n close." Call headquarters at (530) 398-4627 to check on water conditions before making the trip.

Just southeast of Alturas on U.S. 395, the Modoc National Wildlife Refuge straddles the South Fork of the Pit River and has 2,130 acres set aside for hunting. With no entry fee and open to hunting on Saturdays, Tuesdays and Thursdays, hunting pressure is light by valley standards.

"Hunting was absolutely fantastic early on," said area biologist Shannon Ludwig of 2004. Good hunting remained strong through mid November. Mallards, widgeon and gadwalls were in good supply, and the percentage of mallards on the area has increased because of a new field rotation pattern.

Be careful wading here. The ponds along U.S. 395, which were excavated as borrow pits to build the highway, can be deep. Use the bridges and ferries across the Pit River, which for the most part is too deep to wade.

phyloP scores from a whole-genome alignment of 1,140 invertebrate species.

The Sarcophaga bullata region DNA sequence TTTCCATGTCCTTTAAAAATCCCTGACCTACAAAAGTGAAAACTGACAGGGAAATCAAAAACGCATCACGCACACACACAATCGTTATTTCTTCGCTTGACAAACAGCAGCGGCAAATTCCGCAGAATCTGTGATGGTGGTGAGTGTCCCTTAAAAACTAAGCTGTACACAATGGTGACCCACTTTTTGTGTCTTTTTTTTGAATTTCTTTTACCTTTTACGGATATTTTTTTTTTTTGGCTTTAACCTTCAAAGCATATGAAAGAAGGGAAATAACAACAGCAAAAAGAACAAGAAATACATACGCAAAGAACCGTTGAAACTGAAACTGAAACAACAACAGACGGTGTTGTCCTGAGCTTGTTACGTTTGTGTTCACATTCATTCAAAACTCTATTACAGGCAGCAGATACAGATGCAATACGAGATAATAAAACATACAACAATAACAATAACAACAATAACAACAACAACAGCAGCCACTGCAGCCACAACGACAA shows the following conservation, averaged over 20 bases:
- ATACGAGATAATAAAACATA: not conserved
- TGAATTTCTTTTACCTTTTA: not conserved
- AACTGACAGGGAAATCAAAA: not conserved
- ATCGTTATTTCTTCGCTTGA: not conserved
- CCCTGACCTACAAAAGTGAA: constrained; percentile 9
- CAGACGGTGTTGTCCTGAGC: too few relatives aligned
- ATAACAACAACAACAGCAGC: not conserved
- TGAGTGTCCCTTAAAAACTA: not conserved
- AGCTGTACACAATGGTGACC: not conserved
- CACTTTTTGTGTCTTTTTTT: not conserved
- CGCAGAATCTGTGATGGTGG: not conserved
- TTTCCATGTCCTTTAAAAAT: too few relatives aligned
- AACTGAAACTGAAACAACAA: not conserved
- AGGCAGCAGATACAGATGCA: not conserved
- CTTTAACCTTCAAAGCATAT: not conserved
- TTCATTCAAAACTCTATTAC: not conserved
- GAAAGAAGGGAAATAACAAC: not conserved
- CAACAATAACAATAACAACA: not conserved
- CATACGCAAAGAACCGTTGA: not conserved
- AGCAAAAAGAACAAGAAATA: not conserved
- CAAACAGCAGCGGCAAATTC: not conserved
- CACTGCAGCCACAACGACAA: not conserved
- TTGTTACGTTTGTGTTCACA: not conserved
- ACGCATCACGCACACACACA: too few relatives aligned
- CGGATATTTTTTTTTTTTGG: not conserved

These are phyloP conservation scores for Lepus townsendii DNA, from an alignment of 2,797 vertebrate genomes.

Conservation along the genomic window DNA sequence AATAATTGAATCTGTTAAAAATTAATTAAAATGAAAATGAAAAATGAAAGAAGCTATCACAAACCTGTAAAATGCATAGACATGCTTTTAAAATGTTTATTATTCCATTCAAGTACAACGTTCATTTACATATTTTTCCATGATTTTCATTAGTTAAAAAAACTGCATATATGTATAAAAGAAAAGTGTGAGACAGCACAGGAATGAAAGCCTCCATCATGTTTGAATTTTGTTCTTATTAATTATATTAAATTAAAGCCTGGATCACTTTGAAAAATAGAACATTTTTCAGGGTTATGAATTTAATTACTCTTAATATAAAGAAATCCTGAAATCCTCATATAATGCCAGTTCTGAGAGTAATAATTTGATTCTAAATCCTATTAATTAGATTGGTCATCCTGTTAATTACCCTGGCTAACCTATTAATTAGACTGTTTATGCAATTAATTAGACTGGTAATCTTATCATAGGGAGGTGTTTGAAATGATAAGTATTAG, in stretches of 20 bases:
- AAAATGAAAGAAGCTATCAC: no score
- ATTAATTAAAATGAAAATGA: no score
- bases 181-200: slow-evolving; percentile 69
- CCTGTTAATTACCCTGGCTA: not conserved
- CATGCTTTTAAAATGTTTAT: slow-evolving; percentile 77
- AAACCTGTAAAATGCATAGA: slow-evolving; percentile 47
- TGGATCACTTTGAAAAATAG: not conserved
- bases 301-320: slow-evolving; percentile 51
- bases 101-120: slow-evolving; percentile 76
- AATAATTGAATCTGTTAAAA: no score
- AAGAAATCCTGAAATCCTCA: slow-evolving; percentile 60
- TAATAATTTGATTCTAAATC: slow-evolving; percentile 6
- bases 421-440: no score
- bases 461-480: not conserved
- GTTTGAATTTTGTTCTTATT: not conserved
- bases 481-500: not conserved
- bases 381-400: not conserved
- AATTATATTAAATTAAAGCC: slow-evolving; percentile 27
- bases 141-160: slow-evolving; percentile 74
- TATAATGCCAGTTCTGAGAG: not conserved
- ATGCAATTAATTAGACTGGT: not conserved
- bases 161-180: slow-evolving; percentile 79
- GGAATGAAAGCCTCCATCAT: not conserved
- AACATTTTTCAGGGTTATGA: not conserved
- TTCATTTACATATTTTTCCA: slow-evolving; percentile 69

"It's probably a good idea to use decoys if you are after geese," Ludwig notes. Try setting up in the dry grain fields or use one of the four state-of-the-art spaced blinds. Two of them are handicap accessible (available to anyone if not used by a handicapped hunter), and two are sunken tanks. If you are hunting the area for the first time this is a great place to start. These blinds offer a decent chance at both geese and ducks and an opportunity to scope out the pattern of working birds for your next hunt. Self-registration, maps and regulations are available at headquarters and in the parking lots, or on their Web site at

http://modoc.fws.gov/hunt.htm.